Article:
Prof. David Jonathan Gross is a 2004 Nobel Laureate in Physics, the current Chancellor's Chair Professor of Theoretical Physics, the former Director of the Kavli Institute for Theoretical Physics at the University of California, Santa Barbara, and a Member of the Advisory Board of the International Peace Foundation.
Born in Washington, D.C., David J. Gross received his undergraduate degree from Hebrew University in Jerusalem in 1962 and then returned to the United States to continue his education at the University of California, Berkeley, where he received his Ph.D. in 1966. He left Berkeley later that year to serve as a Junior Fellow at Harvard University.
David J. Gross began his professional teaching career at Princeton University in 1969 and was appointed Professor of Physics in 1972. David J. Gross remained at Princeton until 1997, where he served as Princeton's Eugene Higgins Professor of Physics (1986-1995) and Thomas Jones Professor of Mathematical Physics (1995-1997). In 1997 he was appointed Director of the Kavli Institute for Theoretical Physics at the University of California, Santa Barbara.
Professor Gross is President-Elect of the American Physical Society, and a fellow of the American Academy of Arts and Sciences, the American Association for the Advancement of Science, and a member of the National Academy of Sciences, the American Philosophical Society and a foreign member of the Indian, Chinese and Russian Academies of Science. He is the recipient of the J. J. Sakurai Prize of the American Physical Society, a MacArthur Foundation Fellowship, the Dirac Medal, the Oscar Klein Medal and the Harvey Prize of the Technion. He has received many honorary degrees and received France's highest scientific honor, the Grande Médaille d'Or, for his contributions to the understanding of fundamental physical reality.
Professor Gross has been a central figure in the emergence of Quantum Chromodynamics (QCD) as the accepted theory of the strong (nuclear) force. QCD is a pillar of the Standard Model of elementary particle physics, the theory that describes the physics connected with the electromagnetic force (which acts between charged particles), the weak nuclear force (which is important for the sun's energy production) and the strong nuclear force (which acts between quarks). His discovery, with his student Frank Wilczek, of asymptotic freedom-the primary feature of non-Abelian gauge theories-led Gross and Wilczek to the formulation of QCD. Asymptotic freedom is a phenomenon wherein the nuclear force weakens at short distances, which explains why experiments at very high energy can be understood as if nuclear particles are made of non-interacting quarks. The flip side of asymptotic freedom is that the force between quarks grows stronger as one tries to separate them. This is the reason why the nucleus of an atom can never be broken into its quark constituents. Gross was awarded the 2004 Nobel Prize in Physics, with Politzer and Wilczek, for this discovery.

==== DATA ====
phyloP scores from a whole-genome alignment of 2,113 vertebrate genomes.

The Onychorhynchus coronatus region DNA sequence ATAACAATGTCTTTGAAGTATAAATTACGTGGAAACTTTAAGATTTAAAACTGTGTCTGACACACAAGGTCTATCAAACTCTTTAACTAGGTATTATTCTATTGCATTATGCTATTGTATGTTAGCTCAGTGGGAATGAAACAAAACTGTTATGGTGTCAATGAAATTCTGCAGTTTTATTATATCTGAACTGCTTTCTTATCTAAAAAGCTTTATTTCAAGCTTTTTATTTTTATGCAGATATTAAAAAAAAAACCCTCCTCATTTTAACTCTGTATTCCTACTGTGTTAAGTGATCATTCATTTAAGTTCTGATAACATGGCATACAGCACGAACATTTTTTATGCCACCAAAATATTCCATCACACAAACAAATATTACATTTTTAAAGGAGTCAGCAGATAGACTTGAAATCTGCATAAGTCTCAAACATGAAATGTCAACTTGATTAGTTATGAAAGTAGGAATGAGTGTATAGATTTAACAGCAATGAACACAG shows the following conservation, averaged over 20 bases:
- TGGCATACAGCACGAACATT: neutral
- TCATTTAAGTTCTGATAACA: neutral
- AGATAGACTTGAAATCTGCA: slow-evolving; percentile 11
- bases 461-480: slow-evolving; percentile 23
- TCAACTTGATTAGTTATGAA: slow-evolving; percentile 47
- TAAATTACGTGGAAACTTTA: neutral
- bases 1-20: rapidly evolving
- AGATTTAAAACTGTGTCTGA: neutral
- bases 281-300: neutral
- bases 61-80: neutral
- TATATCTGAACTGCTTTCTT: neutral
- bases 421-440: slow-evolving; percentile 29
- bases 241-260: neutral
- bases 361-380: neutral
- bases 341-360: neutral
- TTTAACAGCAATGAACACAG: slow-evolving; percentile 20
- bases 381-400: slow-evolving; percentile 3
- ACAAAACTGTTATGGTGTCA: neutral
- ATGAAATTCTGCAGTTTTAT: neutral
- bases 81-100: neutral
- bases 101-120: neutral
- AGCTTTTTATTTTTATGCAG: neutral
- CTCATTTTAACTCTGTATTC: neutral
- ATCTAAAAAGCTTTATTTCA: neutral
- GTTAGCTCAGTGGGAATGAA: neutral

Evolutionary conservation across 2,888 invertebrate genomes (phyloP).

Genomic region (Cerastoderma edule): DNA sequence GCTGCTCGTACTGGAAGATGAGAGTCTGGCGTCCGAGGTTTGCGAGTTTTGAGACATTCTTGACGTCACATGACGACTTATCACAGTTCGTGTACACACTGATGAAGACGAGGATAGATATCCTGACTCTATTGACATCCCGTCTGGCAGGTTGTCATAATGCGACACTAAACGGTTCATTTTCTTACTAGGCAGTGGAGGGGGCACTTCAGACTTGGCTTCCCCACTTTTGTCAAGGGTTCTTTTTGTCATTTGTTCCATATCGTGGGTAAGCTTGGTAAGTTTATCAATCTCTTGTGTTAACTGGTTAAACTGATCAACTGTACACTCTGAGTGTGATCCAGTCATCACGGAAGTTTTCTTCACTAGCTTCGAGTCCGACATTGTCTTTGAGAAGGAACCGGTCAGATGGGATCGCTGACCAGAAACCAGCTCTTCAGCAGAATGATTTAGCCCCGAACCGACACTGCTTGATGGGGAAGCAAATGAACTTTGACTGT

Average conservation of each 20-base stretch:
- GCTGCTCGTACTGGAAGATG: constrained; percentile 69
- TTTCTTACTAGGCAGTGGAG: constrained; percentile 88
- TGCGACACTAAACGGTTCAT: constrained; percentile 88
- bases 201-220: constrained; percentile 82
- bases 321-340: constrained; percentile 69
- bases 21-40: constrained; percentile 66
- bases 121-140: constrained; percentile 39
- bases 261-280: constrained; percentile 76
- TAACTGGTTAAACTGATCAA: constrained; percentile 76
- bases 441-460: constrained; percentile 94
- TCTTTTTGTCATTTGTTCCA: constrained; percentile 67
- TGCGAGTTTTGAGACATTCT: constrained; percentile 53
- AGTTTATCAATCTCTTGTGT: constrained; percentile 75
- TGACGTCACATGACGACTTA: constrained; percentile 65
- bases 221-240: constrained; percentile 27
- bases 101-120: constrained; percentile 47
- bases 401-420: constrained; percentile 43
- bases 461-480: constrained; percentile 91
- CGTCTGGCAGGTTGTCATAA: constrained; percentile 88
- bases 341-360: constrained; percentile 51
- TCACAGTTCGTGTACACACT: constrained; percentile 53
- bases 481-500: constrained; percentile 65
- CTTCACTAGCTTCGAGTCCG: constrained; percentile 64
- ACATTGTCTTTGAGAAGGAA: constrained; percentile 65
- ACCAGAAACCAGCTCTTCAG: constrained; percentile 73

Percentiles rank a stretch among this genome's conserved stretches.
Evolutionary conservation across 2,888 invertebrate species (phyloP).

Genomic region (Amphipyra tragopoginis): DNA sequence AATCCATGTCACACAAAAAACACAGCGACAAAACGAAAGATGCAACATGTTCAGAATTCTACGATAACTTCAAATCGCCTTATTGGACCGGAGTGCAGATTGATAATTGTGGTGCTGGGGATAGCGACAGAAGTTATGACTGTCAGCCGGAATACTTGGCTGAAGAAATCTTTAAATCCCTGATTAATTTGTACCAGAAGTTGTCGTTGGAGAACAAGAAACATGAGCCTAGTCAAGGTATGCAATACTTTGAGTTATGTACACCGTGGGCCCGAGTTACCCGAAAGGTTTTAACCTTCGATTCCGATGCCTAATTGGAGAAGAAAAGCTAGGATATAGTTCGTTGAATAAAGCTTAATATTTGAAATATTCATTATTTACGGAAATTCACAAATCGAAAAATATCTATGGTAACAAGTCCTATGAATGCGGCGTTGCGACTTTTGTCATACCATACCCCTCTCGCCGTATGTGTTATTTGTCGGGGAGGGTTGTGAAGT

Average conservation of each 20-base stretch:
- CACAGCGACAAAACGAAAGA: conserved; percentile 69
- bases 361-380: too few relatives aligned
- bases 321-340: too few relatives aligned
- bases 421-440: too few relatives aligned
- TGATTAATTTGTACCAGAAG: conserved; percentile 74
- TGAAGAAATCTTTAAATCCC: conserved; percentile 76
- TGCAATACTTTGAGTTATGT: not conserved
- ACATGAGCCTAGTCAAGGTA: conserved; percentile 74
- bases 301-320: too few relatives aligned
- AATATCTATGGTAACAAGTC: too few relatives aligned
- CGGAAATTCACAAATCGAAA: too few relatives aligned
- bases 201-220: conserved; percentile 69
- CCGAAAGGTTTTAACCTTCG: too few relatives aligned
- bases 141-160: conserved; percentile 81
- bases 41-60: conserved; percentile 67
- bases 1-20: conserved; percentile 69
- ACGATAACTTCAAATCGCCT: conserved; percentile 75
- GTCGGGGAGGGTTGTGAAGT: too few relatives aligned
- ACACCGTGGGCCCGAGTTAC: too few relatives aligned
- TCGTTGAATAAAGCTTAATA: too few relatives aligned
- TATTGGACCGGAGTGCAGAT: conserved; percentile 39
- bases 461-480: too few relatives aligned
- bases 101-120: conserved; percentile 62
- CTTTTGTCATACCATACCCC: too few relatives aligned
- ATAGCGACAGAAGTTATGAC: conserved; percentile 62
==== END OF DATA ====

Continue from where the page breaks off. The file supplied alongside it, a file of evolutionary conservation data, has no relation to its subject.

Professor Gross has also made seminal contributions to the theory of Superstrings, a burgeoning enterprise that brings gravity into the quantum framework. With collaborators he originated the "Heterotic String Theory", the prime candidate for a unified theory of all the forces of nature. He continues to do research in this field at the KITP, a world center of physics.
Professor Gross has been involved in many countries around the world in promoting, advising and aiding science. He has helped to establish centers for theoretical physics in China, Europe, India, South America and Vietnam. He chairs the Physics Committee of the Solvay Institutes and has organized the Solvay Conferences for the last 14 years. He has directed the Jerusalem Winter School in Physics for the last 17 years.
Monday, November 19, 2018:
14:00 Keynote speech and dialogue at Thammasat University in Bangkok (Thailand)
Wednesday, November 21, 2018:
14:00 Keynote speech and dialogue at the National University of Laos in Vientiane
Friday, November 23, 2018:
14:00 Keynote speech and dialogue at Souphanouvong University in Luang Prabang (Lao PDR)